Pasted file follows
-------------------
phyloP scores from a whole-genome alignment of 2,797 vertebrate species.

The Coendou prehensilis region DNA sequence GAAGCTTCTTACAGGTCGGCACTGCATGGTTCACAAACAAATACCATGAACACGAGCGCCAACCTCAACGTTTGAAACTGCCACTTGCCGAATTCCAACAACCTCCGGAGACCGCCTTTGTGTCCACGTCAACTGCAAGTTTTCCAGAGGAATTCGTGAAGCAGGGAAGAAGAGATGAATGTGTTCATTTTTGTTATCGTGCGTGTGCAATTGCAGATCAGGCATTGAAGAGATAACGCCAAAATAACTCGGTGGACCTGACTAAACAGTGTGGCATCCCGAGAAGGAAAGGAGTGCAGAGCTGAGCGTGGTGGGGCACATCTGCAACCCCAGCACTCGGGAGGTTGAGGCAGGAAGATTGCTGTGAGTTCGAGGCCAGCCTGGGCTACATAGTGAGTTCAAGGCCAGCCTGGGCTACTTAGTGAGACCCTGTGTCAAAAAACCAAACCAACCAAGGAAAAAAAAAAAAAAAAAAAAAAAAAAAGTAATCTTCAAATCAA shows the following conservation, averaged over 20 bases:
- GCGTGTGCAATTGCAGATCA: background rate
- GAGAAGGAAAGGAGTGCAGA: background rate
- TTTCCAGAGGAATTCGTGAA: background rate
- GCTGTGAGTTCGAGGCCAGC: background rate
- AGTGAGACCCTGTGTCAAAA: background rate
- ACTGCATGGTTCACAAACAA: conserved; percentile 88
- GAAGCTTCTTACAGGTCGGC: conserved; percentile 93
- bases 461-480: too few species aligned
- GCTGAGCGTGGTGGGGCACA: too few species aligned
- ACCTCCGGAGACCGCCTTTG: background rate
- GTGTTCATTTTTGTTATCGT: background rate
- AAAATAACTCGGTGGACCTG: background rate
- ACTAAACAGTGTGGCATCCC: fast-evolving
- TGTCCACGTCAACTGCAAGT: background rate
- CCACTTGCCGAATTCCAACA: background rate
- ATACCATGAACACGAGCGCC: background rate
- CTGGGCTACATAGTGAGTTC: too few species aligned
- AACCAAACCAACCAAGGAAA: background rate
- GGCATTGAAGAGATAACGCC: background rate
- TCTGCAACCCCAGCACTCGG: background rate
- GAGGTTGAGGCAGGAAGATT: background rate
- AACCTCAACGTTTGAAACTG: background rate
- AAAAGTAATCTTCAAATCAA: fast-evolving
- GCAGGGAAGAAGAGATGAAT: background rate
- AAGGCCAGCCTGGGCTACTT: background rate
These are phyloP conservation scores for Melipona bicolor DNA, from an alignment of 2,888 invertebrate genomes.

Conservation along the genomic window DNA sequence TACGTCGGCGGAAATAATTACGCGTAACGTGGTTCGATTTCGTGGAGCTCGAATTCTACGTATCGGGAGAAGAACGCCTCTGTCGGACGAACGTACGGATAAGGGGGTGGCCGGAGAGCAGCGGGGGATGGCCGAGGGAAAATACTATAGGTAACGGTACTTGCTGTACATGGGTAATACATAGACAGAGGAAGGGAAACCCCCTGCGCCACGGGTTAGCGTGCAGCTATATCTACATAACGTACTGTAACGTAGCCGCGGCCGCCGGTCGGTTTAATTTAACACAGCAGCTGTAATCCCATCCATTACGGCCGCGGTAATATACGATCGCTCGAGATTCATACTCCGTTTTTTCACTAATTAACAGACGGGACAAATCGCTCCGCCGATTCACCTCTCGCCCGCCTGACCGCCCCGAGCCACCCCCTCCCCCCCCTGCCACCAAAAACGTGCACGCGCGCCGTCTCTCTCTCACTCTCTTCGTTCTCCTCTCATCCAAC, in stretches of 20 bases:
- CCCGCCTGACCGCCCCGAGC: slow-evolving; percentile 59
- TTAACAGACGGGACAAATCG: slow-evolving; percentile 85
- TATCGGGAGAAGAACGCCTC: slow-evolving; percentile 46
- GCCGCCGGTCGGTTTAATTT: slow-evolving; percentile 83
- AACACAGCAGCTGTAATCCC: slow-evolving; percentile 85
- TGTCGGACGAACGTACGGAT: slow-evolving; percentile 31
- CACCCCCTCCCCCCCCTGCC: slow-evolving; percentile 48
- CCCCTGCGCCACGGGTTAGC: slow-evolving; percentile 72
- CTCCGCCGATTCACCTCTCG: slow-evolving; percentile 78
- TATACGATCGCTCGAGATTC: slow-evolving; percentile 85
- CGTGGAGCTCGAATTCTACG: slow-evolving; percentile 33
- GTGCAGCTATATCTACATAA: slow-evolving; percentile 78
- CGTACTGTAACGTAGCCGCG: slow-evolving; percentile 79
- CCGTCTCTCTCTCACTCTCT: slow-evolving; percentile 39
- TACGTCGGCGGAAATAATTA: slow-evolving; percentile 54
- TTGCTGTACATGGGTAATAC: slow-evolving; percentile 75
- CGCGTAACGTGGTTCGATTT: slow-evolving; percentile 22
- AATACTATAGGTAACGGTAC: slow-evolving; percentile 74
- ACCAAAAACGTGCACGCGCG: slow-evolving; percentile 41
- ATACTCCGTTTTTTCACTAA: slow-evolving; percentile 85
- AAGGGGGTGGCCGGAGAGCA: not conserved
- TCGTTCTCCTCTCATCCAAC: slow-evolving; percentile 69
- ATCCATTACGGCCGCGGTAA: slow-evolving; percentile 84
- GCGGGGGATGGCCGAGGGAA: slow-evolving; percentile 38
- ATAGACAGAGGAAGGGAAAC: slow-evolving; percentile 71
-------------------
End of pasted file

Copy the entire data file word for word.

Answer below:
phyloP scores from a whole-genome alignment of 2,797 vertebrate species.

The Coendou prehensilis region DNA sequence GAAGCTTCTTACAGGTCGGCACTGCATGGTTCACAAACAAATACCATGAACACGAGCGCCAACCTCAACGTTTGAAACTGCCACTTGCCGAATTCCAACAACCTCCGGAGACCGCCTTTGTGTCCACGTCAACTGCAAGTTTTCCAGAGGAATTCGTGAAGCAGGGAAGAAGAGATGAATGTGTTCATTTTTGTTATCGTGCGTGTGCAATTGCAGATCAGGCATTGAAGAGATAACGCCAAAATAACTCGGTGGACCTGACTAAACAGTGTGGCATCCCGAGAAGGAAAGGAGTGCAGAGCTGAGCGTGGTGGGGCACATCTGCAACCCCAGCACTCGGGAGGTTGAGGCAGGAAGATTGCTGTGAGTTCGAGGCCAGCCTGGGCTACATAGTGAGTTCAAGGCCAGCCTGGGCTACTTAGTGAGACCCTGTGTCAAAAAACCAAACCAACCAAGGAAAAAAAAAAAAAAAAAAAAAAAAAAAGTAATCTTCAAATCAA shows the following conservation, averaged over 20 bases:
- GCGTGTGCAATTGCAGATCA: background rate
- GAGAAGGAAAGGAGTGCAGA: background rate
- TTTCCAGAGGAATTCGTGAA: background rate
- GCTGTGAGTTCGAGGCCAGC: background rate
- AGTGAGACCCTGTGTCAAAA: background rate
- ACTGCATGGTTCACAAACAA: conserved; percentile 88
- GAAGCTTCTTACAGGTCGGC: conserved; percentile 93
- bases 461-480: too few species aligned
- GCTGAGCGTGGTGGGGCACA: too few species aligned
- ACCTCCGGAGACCGCCTTTG: background rate
- GTGTTCATTTTTGTTATCGT: background rate
- AAAATAACTCGGTGGACCTG: background rate
- ACTAAACAGTGTGGCATCCC: fast-evolving
- TGTCCACGTCAACTGCAAGT: background rate
- CCACTTGCCGAATTCCAACA: background rate
- ATACCATGAACACGAGCGCC: background rate
- CTGGGCTACATAGTGAGTTC: too few species aligned
- AACCAAACCAACCAAGGAAA: background rate
- GGCATTGAAGAGATAACGCC: background rate
- TCTGCAACCCCAGCACTCGG: background rate
- GAGGTTGAGGCAGGAAGATT: background rate
- AACCTCAACGTTTGAAACTG: background rate
- AAAAGTAATCTTCAAATCAA: fast-evolving
- GCAGGGAAGAAGAGATGAAT: background rate
- AAGGCCAGCCTGGGCTACTT: background rate
These are phyloP conservation scores for Melipona bicolor DNA, from an alignment of 2,888 invertebrate genomes.

Conservation along the genomic window DNA sequence TACGTCGGCGGAAATAATTACGCGTAACGTGGTTCGATTTCGTGGAGCTCGAATTCTACGTATCGGGAGAAGAACGCCTCTGTCGGACGAACGTACGGATAAGGGGGTGGCCGGAGAGCAGCGGGGGATGGCCGAGGGAAAATACTATAGGTAACGGTACTTGCTGTACATGGGTAATACATAGACAGAGGAAGGGAAACCCCCTGCGCCACGGGTTAGCGTGCAGCTATATCTACATAACGTACTGTAACGTAGCCGCGGCCGCCGGTCGGTTTAATTTAACACAGCAGCTGTAATCCCATCCATTACGGCCGCGGTAATATACGATCGCTCGAGATTCATACTCCGTTTTTTCACTAATTAACAGACGGGACAAATCGCTCCGCCGATTCACCTCTCGCCCGCCTGACCGCCCCGAGCCACCCCCTCCCCCCCCTGCCACCAAAAACGTGCACGCGCGCCGTCTCTCTCTCACTCTCTTCGTTCTCCTCTCATCCAAC, in stretches of 20 bases:
- CCCGCCTGACCGCCCCGAGC: slow-evolving; percentile 59
- TTAACAGACGGGACAAATCG: slow-evolving; percentile 85
- TATCGGGAGAAGAACGCCTC: slow-evolving; percentile 46
- GCCGCCGGTCGGTTTAATTT: slow-evolving; percentile 83
- AACACAGCAGCTGTAATCCC: slow-evolving; percentile 85
- TGTCGGACGAACGTACGGAT: slow-evolving; percentile 31
- CACCCCCTCCCCCCCCTGCC: slow-evolving; percentile 48
- CCCCTGCGCCACGGGTTAGC: slow-evolving; percentile 72
- CTCCGCCGATTCACCTCTCG: slow-evolving; percentile 78
- TATACGATCGCTCGAGATTC: slow-evolving; percentile 85
- CGTGGAGCTCGAATTCTACG: slow-evolving; percentile 33
- GTGCAGCTATATCTACATAA: slow-evolving; percentile 78
- CGTACTGTAACGTAGCCGCG: slow-evolving; percentile 79
- CCGTCTCTCTCTCACTCTCT: slow-evolving; percentile 39
- TACGTCGGCGGAAATAATTA: slow-evolving; percentile 54
- TTGCTGTACATGGGTAATAC: slow-evolving; percentile 75
- CGCGTAACGTGGTTCGATTT: slow-evolving; percentile 22
- AATACTATAGGTAACGGTAC: slow-evolving; percentile 74
- ACCAAAAACGTGCACGCGCG: slow-evolving; percentile 41
- ATACTCCGTTTTTTCACTAA: slow-evolving; percentile 85
- AAGGGGGTGGCCGGAGAGCA: not conserved
- TCGTTCTCCTCTCATCCAAC: slow-evolving; percentile 69
- ATCCATTACGGCCGCGGTAA: slow-evolving; percentile 84
- GCGGGGGATGGCCGAGGGAA: slow-evolving; percentile 38
- ATAGACAGAGGAAGGGAAAC: slow-evolving; percentile 71